Life is what happens when you are busy making other plans! That was my thought when I read a post on the AHI Facebook page this past week.
I know there will be ladies here who can relate to my latest (mis)adventure🤪 while trail riding a week ago. I came off my steady Eddy Ace, hitting a tree with my head. Thank God I always wear a helmet! I was knocked out, fire and rescue came, took 1 1/2 hours to carry me to the ambulance, another 1 1/2 hours to get to a trauma centre. I have 5 vertebrae fractures and 7 rib fractures.
Horses have been in my life since I was 8 years old. I am a good rider with great muscle memory. In other words, I can stay on a squirrelly horse without having to think about my every move. I’ve never had a horrible horse wreck and I have no fear of riding, at least not on most horses.
For a while, I rode a gelding I owned named Finn. I spent two years trying to get him trail safe, and I finally conceded defeat. He’d do the “Hi Ho Silver!” routine when I’d simply ask him to be the horse in front. He was terrified of being on the trail. There were times when I feared for my safety while riding him. Earlier this year, we sold him to a man who has few trail riding aspirations. (Besides that, Finn’s new owner used to defuse bombs for a living. I figured Finn would be no big deal for him!)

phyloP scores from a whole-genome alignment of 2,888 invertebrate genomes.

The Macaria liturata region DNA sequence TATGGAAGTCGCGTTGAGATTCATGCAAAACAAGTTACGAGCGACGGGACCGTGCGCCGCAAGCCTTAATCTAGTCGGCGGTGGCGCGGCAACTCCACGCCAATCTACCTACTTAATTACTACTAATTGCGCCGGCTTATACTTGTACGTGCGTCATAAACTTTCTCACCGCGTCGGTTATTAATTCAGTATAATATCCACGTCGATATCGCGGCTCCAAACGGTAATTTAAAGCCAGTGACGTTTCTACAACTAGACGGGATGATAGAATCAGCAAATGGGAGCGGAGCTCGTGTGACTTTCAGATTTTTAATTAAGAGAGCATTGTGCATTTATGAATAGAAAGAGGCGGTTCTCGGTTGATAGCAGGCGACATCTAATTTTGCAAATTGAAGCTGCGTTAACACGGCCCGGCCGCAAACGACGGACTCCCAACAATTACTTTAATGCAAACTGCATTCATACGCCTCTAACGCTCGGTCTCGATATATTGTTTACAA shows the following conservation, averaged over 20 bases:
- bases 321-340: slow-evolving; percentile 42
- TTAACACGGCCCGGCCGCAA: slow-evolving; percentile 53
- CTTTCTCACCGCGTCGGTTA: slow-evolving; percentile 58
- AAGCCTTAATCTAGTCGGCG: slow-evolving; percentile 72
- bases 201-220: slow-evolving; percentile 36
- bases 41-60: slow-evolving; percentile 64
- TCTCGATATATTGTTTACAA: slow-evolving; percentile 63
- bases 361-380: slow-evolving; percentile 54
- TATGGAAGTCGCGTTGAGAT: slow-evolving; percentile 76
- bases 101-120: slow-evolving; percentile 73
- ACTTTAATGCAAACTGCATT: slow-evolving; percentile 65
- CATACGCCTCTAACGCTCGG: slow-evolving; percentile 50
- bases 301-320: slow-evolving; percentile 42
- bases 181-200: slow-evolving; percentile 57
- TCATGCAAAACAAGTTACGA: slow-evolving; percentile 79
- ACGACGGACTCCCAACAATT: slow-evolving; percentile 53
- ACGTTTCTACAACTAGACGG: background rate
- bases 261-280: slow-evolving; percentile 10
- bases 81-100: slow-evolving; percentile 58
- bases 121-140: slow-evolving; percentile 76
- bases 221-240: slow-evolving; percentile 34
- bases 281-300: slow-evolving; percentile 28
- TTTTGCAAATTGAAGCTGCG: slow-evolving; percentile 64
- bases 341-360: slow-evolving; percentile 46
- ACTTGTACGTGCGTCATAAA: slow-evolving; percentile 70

Recently, I remarried. The most amazing man came into my life, and we could not possibly be any happier. We are living a dream life. Where am I going with all of this information?
I’m not getting any younger!
I don’t want to get badly injured. Well, who does?
The woman who posted in AHI about her horrible wreck went on to say:
My friends I was riding with were ahead of me so no one, including myself, knows what happened. I remember riding on the trail, next thing I remember was lying off the trail, coming in and out of consciousness and thinking thank goodness I can move my arms and legs. Ace was still there and my friends tell me his saddle was still on straight and his reins were still across his neck. I am very bothered by the fact I don’t know what happened, he is not a spooker and when he does it is not the least bit dramatic.